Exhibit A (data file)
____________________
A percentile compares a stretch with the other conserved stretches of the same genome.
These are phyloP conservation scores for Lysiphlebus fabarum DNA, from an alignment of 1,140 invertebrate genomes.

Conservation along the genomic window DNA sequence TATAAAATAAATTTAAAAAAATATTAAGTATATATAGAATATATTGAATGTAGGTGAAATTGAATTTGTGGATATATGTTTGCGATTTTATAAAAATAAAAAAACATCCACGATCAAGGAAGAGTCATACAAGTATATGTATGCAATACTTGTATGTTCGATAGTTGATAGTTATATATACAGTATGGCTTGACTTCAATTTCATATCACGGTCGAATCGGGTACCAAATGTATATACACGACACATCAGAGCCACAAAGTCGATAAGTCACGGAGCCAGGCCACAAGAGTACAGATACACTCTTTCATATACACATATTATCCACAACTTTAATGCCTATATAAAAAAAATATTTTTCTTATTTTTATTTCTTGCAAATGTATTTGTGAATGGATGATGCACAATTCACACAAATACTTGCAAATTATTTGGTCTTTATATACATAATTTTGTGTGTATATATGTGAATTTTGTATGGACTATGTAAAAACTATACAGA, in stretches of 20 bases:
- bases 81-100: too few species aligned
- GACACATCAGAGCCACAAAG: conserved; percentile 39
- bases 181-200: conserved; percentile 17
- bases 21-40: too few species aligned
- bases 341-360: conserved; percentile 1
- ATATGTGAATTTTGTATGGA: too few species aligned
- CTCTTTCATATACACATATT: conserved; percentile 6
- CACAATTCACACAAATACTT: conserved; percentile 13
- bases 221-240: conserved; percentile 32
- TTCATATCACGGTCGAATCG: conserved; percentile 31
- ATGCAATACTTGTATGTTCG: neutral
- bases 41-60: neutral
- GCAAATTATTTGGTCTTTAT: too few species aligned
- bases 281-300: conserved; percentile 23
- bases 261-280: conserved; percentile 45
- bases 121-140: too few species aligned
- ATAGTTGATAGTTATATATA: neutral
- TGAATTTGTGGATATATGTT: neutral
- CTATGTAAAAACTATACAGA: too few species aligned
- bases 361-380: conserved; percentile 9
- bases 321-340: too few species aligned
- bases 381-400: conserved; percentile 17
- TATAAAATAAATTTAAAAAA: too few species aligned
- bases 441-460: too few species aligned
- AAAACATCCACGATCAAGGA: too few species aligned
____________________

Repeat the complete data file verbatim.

A percentile compares a stretch with the other conserved stretches of the same genome.
These are phyloP conservation scores for Lysiphlebus fabarum DNA, from an alignment of 1,140 invertebrate genomes.

Conservation along the genomic window DNA sequence TATAAAATAAATTTAAAAAAATATTAAGTATATATAGAATATATTGAATGTAGGTGAAATTGAATTTGTGGATATATGTTTGCGATTTTATAAAAATAAAAAAACATCCACGATCAAGGAAGAGTCATACAAGTATATGTATGCAATACTTGTATGTTCGATAGTTGATAGTTATATATACAGTATGGCTTGACTTCAATTTCATATCACGGTCGAATCGGGTACCAAATGTATATACACGACACATCAGAGCCACAAAGTCGATAAGTCACGGAGCCAGGCCACAAGAGTACAGATACACTCTTTCATATACACATATTATCCACAACTTTAATGCCTATATAAAAAAAATATTTTTCTTATTTTTATTTCTTGCAAATGTATTTGTGAATGGATGATGCACAATTCACACAAATACTTGCAAATTATTTGGTCTTTATATACATAATTTTGTGTGTATATATGTGAATTTTGTATGGACTATGTAAAAACTATACAGA, in stretches of 20 bases:
- bases 81-100: too few species aligned
- GACACATCAGAGCCACAAAG: conserved; percentile 39
- bases 181-200: conserved; percentile 17
- bases 21-40: too few species aligned
- bases 341-360: conserved; percentile 1
- ATATGTGAATTTTGTATGGA: too few species aligned
- CTCTTTCATATACACATATT: conserved; percentile 6
- CACAATTCACACAAATACTT: conserved; percentile 13
- bases 221-240: conserved; percentile 32
- TTCATATCACGGTCGAATCG: conserved; percentile 31
- ATGCAATACTTGTATGTTCG: neutral
- bases 41-60: neutral
- GCAAATTATTTGGTCTTTAT: too few species aligned
- bases 281-300: conserved; percentile 23
- bases 261-280: conserved; percentile 45
- bases 121-140: too few species aligned
- ATAGTTGATAGTTATATATA: neutral
- TGAATTTGTGGATATATGTT: neutral
- CTATGTAAAAACTATACAGA: too few species aligned
- bases 361-380: conserved; percentile 9
- bases 321-340: too few species aligned
- bases 381-400: conserved; percentile 17
- TATAAAATAAATTTAAAAAA: too few species aligned
- bases 441-460: too few species aligned
- AAAACATCCACGATCAAGGA: too few species aligned